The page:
- Tactical Briefs
- Collaborative Manufacturing
- Control Panel Optimization
- Embedded systems & Trends
- Energy Efficiency
- Ethernet I/O Networking
- Factory Floor Network Deployment
- Factory Floor Network Reliability
- Fieldbus I/O
- Hands-on Guide to OEE
- HMI, From the Web to the Cloud
- Internet of Things
- Machine Safety
- Machine Safety Standards & Strategies
- Mechatronics @ Work: Insight & Technology Solutions
- Opening Up Your Gateway to Asia
- Real-time Operational Intelligence (RtOI)
- The Future of Industrial PCs
- The power of PackML
| November 14, 2012
Rockwell Introduces Raft of New Products at Automation Fair
Process virtualization, energy intelligence, midrange control and new design studio lead new product launches at the 21st annual event Nov. 5-8 in Philadelphia.
With its latest release, Rockwell Automation (www.rockwellautomation.com) extends the scalability of its PlantPAx system enabling users to integrate process control, power, information and safety into one infrastructure.
“Our goal is to provide the most highly distributed, cost-effective and performance-driven system available on the market,” said John Genovesi, vice president, Information Solutions and Process Business, Rockwell Automation. “This release is another major step toward this goal, as our investment in the PlantPAx system eases adoption of virtualization technologies in an end user’s private cloud infrastructure, offers additional system architecture options, simplifies and streamlines plant-operator workflows, and drives engineering efficiency.”
The company launched what it calls the industry’s first production-grade virtual image templates so users can quickly deploy preinstalled system servers, operator workstations and engineering workstations on their virtualization infrastructure. By virtualizing the automation system, users gain several advantages, including significantly simpler system backup and restoration, reduced risk associated with patches and upgrades, optimized computing resources, and reduced management and administration costs.
Also added were new sizing tools and expanded server capacity. The number of operator workstations supported per system has increased to 50. For operator effectiveness, PlantPAx includes a new sequencer tool, an improved state model for alarm systems, simpler faceplates for common control objects, and new trending tools for improved navigation.
The company also announced new energy intelligence capabilities in software applications. The new tools--the FactoryTalk VantagePoint Energy bundle, FactoryTalk EnergyMetrix software, and Allen-Bradley IntelliCENTER Energy software--help plant and operations managers view resource consumption in relation to specific units, lines and machines, so they can make more informed energy decisions.
Rockwell Software Studio 5000 unified engineering and design environment, releasing later this month, provides a framework for engineering collaboration. It sets the foundation for design tools that allow engineers to enter configuration and programming information only once, and then leverage it across their entire control system architecture from design to operation to maintenance.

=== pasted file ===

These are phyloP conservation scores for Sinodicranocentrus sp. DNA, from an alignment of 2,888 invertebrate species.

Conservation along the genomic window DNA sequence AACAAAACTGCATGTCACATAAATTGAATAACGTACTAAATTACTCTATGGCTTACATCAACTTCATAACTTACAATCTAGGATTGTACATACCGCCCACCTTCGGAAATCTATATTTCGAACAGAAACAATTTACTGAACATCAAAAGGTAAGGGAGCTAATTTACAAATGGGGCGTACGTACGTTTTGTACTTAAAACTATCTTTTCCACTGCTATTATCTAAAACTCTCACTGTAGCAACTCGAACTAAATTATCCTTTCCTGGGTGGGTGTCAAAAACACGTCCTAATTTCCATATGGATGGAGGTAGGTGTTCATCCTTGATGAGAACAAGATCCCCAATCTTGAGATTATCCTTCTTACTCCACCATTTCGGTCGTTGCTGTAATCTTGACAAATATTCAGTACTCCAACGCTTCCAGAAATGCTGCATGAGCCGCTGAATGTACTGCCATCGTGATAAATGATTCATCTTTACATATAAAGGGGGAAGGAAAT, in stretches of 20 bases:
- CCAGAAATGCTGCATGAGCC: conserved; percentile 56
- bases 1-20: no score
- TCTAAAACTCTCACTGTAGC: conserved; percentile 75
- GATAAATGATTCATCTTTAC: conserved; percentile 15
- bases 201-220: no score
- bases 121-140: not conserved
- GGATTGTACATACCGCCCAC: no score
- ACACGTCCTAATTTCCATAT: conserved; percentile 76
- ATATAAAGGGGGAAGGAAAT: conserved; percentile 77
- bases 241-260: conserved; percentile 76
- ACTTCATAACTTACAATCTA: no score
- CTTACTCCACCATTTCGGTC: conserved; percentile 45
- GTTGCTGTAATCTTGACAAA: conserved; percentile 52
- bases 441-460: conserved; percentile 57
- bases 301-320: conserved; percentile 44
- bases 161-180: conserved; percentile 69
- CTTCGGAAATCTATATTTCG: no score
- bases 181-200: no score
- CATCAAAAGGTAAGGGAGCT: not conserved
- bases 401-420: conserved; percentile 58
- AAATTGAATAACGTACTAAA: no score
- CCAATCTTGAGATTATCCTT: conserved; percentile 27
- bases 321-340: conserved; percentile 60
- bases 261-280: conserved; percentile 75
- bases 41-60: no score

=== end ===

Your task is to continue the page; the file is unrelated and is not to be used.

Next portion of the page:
“The Studio 5000 environment will bring the Rockwell Automation Integrated Architecture system to the next level, building on the superior usability of Rockwell Software RSLogix 5000 software, further improving the user experience, and the design and productivity of automation systems,” said Kevin Zaba, vice president and general manager, Control and Visualization Business, Rockwell Automation. “Optimally integrated hardware and software means users can define data once and easily use it across the Integrated Architecture system. The data and tag structures are natively recognized and automatically picked up by the other system components, improving development efficiency and reducing programming errors. A unified engineering and design environment also communicates and performs at higher speeds. For customers, the result is improved productivity, shorter design cycles and a faster time-to-market.”
The debut of Studio 5000 software includes the Logix Designer application for programming and configuration of Allen-Bradley ControlLogix 5570 and CompactLogix 5370 programmable automation controllers. Later versions will provide applications for other engineering tasks, such as HMI development, library management for reusable components, information integration and more.
The expanded Midrange system portfolio of scalable Allen‑Bradley servo drives, variable frequency drives, industrial Ethernet switches, and unified engineering and design features the Allen-Bradley ControlLogix and CompactLogix programmable automation controller families.
“This year’s expanded Midrange system offering helps equipment builders and end users standardize on a single platform and address critical business issues, such as global standards, scalable hardware, collaboration and safety,” says John Pritchard, market development manager, Integrated Architecture, Rockwell Automation. “Forward-looking OEMs and end users can now leverage the same high-performance equipment as larger-scale systems, providing scalable integrated safety and motion options for a wider range of machines – all in the same controller, with a smaller price point.”
The expanded Rockwell Automation Midrange Integrated Architecture system portfolio features the following:
- Rockwell Software Studio 5000 unified engineering and design environment
- Allen-Bradley Kinetix 5500 Servo Drive and VPL Servo Motor on EtherNet/IP
- Allen-Bradley Stratix 5700 Layer 2 Managed Industrial Ethernet Switch
- Allen-Bradley PowerFlex 525 AC Drive
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